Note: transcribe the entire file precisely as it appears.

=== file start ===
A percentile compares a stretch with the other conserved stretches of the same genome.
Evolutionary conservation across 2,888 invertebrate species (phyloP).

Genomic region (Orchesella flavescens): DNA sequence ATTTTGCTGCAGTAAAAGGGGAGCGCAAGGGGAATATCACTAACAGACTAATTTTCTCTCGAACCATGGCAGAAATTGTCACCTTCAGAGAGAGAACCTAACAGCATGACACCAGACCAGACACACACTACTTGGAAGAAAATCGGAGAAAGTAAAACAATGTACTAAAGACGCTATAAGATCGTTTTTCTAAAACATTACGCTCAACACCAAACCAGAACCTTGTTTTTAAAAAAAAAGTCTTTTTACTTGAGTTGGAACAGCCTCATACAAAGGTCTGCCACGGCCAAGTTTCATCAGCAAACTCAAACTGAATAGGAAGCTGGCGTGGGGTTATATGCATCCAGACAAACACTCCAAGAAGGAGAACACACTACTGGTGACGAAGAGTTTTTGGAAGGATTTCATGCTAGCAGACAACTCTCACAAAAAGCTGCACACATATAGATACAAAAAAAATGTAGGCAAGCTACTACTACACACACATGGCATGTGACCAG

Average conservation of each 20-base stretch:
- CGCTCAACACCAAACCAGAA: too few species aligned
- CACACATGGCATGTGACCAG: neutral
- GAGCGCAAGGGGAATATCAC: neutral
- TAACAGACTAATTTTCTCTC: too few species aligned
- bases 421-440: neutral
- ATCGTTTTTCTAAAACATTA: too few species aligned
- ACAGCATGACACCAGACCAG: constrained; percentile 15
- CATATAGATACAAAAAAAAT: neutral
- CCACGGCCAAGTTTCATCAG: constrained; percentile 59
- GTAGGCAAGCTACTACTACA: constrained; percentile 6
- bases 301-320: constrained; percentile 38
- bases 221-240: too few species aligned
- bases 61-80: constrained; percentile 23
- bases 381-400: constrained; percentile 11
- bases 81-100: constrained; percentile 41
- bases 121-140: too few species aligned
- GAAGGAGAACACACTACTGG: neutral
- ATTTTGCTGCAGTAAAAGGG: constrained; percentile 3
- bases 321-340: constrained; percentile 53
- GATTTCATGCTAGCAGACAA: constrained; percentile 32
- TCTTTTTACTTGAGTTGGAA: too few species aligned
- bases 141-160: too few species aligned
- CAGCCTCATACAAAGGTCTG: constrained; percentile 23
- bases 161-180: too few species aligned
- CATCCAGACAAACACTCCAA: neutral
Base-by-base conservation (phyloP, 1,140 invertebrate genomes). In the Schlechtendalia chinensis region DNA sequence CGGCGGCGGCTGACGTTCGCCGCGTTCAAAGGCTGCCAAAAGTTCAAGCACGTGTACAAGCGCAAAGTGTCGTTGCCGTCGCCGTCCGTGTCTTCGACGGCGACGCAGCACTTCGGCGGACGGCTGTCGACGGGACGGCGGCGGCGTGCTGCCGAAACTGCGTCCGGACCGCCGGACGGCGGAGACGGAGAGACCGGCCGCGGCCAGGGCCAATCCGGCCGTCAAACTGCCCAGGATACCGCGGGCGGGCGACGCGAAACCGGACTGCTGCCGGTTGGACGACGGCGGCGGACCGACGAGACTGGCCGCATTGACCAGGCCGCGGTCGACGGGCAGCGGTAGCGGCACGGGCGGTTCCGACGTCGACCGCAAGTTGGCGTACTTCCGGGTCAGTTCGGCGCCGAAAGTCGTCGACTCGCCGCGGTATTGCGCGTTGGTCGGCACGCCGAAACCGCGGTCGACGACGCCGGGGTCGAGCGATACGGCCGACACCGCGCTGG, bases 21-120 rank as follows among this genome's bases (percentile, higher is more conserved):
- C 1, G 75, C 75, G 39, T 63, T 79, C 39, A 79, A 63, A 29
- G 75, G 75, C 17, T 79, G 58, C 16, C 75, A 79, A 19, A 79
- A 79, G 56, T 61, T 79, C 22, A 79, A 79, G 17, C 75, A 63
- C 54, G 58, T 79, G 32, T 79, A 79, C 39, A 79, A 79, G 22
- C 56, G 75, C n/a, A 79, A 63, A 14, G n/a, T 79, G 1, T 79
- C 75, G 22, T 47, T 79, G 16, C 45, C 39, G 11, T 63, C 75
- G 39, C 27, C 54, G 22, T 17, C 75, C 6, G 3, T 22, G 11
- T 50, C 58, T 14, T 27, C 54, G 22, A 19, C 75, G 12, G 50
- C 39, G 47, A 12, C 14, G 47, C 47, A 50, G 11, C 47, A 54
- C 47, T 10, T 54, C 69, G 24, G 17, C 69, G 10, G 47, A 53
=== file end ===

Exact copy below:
A percentile compares a stretch with the other conserved stretches of the same genome.
Evolutionary conservation across 2,888 invertebrate species (phyloP).

Genomic region (Orchesella flavescens): DNA sequence ATTTTGCTGCAGTAAAAGGGGAGCGCAAGGGGAATATCACTAACAGACTAATTTTCTCTCGAACCATGGCAGAAATTGTCACCTTCAGAGAGAGAACCTAACAGCATGACACCAGACCAGACACACACTACTTGGAAGAAAATCGGAGAAAGTAAAACAATGTACTAAAGACGCTATAAGATCGTTTTTCTAAAACATTACGCTCAACACCAAACCAGAACCTTGTTTTTAAAAAAAAAGTCTTTTTACTTGAGTTGGAACAGCCTCATACAAAGGTCTGCCACGGCCAAGTTTCATCAGCAAACTCAAACTGAATAGGAAGCTGGCGTGGGGTTATATGCATCCAGACAAACACTCCAAGAAGGAGAACACACTACTGGTGACGAAGAGTTTTTGGAAGGATTTCATGCTAGCAGACAACTCTCACAAAAAGCTGCACACATATAGATACAAAAAAAATGTAGGCAAGCTACTACTACACACACATGGCATGTGACCAG

Average conservation of each 20-base stretch:
- CGCTCAACACCAAACCAGAA: too few species aligned
- CACACATGGCATGTGACCAG: neutral
- GAGCGCAAGGGGAATATCAC: neutral
- TAACAGACTAATTTTCTCTC: too few species aligned
- bases 421-440: neutral
- ATCGTTTTTCTAAAACATTA: too few species aligned
- ACAGCATGACACCAGACCAG: constrained; percentile 15
- CATATAGATACAAAAAAAAT: neutral
- CCACGGCCAAGTTTCATCAG: constrained; percentile 59
- GTAGGCAAGCTACTACTACA: constrained; percentile 6
- bases 301-320: constrained; percentile 38
- bases 221-240: too few species aligned
- bases 61-80: constrained; percentile 23
- bases 381-400: constrained; percentile 11
- bases 81-100: constrained; percentile 41
- bases 121-140: too few species aligned
- GAAGGAGAACACACTACTGG: neutral
- ATTTTGCTGCAGTAAAAGGG: constrained; percentile 3
- bases 321-340: constrained; percentile 53
- GATTTCATGCTAGCAGACAA: constrained; percentile 32
- TCTTTTTACTTGAGTTGGAA: too few species aligned
- bases 141-160: too few species aligned
- CAGCCTCATACAAAGGTCTG: constrained; percentile 23
- bases 161-180: too few species aligned
- CATCCAGACAAACACTCCAA: neutral
Base-by-base conservation (phyloP, 1,140 invertebrate genomes). In the Schlechtendalia chinensis region DNA sequence CGGCGGCGGCTGACGTTCGCCGCGTTCAAAGGCTGCCAAAAGTTCAAGCACGTGTACAAGCGCAAAGTGTCGTTGCCGTCGCCGTCCGTGTCTTCGACGGCGACGCAGCACTTCGGCGGACGGCTGTCGACGGGACGGCGGCGGCGTGCTGCCGAAACTGCGTCCGGACCGCCGGACGGCGGAGACGGAGAGACCGGCCGCGGCCAGGGCCAATCCGGCCGTCAAACTGCCCAGGATACCGCGGGCGGGCGACGCGAAACCGGACTGCTGCCGGTTGGACGACGGCGGCGGACCGACGAGACTGGCCGCATTGACCAGGCCGCGGTCGACGGGCAGCGGTAGCGGCACGGGCGGTTCCGACGTCGACCGCAAGTTGGCGTACTTCCGGGTCAGTTCGGCGCCGAAAGTCGTCGACTCGCCGCGGTATTGCGCGTTGGTCGGCACGCCGAAACCGCGGTCGACGACGCCGGGGTCGAGCGATACGGCCGACACCGCGCTGG, bases 21-120 rank as follows among this genome's bases (percentile, higher is more conserved):
- C 1, G 75, C 75, G 39, T 63, T 79, C 39, A 79, A 63, A 29
- G 75, G 75, C 17, T 79, G 58, C 16, C 75, A 79, A 19, A 79
- A 79, G 56, T 61, T 79, C 22, A 79, A 79, G 17, C 75, A 63
- C 54, G 58, T 79, G 32, T 79, A 79, C 39, A 79, A 79, G 22
- C 56, G 75, C n/a, A 79, A 63, A 14, G n/a, T 79, G 1, T 79
- C 75, G 22, T 47, T 79, G 16, C 45, C 39, G 11, T 63, C 75
- G 39, C 27, C 54, G 22, T 17, C 75, C 6, G 3, T 22, G 11
- T 50, C 58, T 14, T 27, C 54, G 22, A 19, C 75, G 12, G 50
- C 39, G 47, A 12, C 14, G 47, C 47, A 50, G 11, C 47, A 54
- C 47, T 10, T 54, C 69, G 24, G 17, C 69, G 10, G 47, A 53